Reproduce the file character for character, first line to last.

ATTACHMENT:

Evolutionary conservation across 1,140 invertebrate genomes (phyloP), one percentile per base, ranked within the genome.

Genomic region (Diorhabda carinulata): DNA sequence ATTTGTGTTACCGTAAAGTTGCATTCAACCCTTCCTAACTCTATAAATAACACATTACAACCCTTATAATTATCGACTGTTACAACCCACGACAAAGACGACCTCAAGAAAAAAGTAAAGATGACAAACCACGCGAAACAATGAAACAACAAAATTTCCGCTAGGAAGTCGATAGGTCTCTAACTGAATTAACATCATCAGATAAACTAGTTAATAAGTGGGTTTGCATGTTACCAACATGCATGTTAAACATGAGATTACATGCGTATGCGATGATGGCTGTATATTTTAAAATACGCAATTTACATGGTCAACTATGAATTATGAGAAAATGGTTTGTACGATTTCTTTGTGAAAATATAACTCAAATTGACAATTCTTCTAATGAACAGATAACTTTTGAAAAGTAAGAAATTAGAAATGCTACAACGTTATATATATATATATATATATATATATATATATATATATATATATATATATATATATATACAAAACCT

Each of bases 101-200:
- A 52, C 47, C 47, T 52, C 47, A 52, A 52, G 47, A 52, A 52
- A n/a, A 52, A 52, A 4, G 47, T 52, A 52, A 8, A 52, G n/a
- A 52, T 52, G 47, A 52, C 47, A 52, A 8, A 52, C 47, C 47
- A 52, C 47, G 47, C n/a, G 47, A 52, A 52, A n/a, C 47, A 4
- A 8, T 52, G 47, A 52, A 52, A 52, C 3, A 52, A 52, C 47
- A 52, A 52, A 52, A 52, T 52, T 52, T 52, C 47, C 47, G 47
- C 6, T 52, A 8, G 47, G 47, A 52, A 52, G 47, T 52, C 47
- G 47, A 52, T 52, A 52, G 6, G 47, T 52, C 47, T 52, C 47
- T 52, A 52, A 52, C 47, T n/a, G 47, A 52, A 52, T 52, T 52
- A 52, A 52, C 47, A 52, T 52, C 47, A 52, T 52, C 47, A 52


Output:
Evolutionary conservation across 1,140 invertebrate genomes (phyloP), one percentile per base, ranked within the genome.

Genomic region (Diorhabda carinulata): DNA sequence ATTTGTGTTACCGTAAAGTTGCATTCAACCCTTCCTAACTCTATAAATAACACATTACAACCCTTATAATTATCGACTGTTACAACCCACGACAAAGACGACCTCAAGAAAAAAGTAAAGATGACAAACCACGCGAAACAATGAAACAACAAAATTTCCGCTAGGAAGTCGATAGGTCTCTAACTGAATTAACATCATCAGATAAACTAGTTAATAAGTGGGTTTGCATGTTACCAACATGCATGTTAAACATGAGATTACATGCGTATGCGATGATGGCTGTATATTTTAAAATACGCAATTTACATGGTCAACTATGAATTATGAGAAAATGGTTTGTACGATTTCTTTGTGAAAATATAACTCAAATTGACAATTCTTCTAATGAACAGATAACTTTTGAAAAGTAAGAAATTAGAAATGCTACAACGTTATATATATATATATATATATATATATATATATATATATATATATATATATATATATATACAAAACCT

Each of bases 101-200:
- A 52, C 47, C 47, T 52, C 47, A 52, A 52, G 47, A 52, A 52
- A n/a, A 52, A 52, A 4, G 47, T 52, A 52, A 8, A 52, G n/a
- A 52, T 52, G 47, A 52, C 47, A 52, A 8, A 52, C 47, C 47
- A 52, C 47, G 47, C n/a, G 47, A 52, A 52, A n/a, C 47, A 4
- A 8, T 52, G 47, A 52, A 52, A 52, C 3, A 52, A 52, C 47
- A 52, A 52, A 52, A 52, T 52, T 52, T 52, C 47, C 47, G 47
- C 6, T 52, A 8, G 47, G 47, A 52, A 52, G 47, T 52, C 47
- G 47, A 52, T 52, A 52, G 6, G 47, T 52, C 47, T 52, C 47
- T 52, A 52, A 52, C 47, T n/a, G 47, A 52, A 52, T 52, T 52
- A 52, A 52, C 47, A 52, T 52, C 47, A 52, T 52, C 47, A 52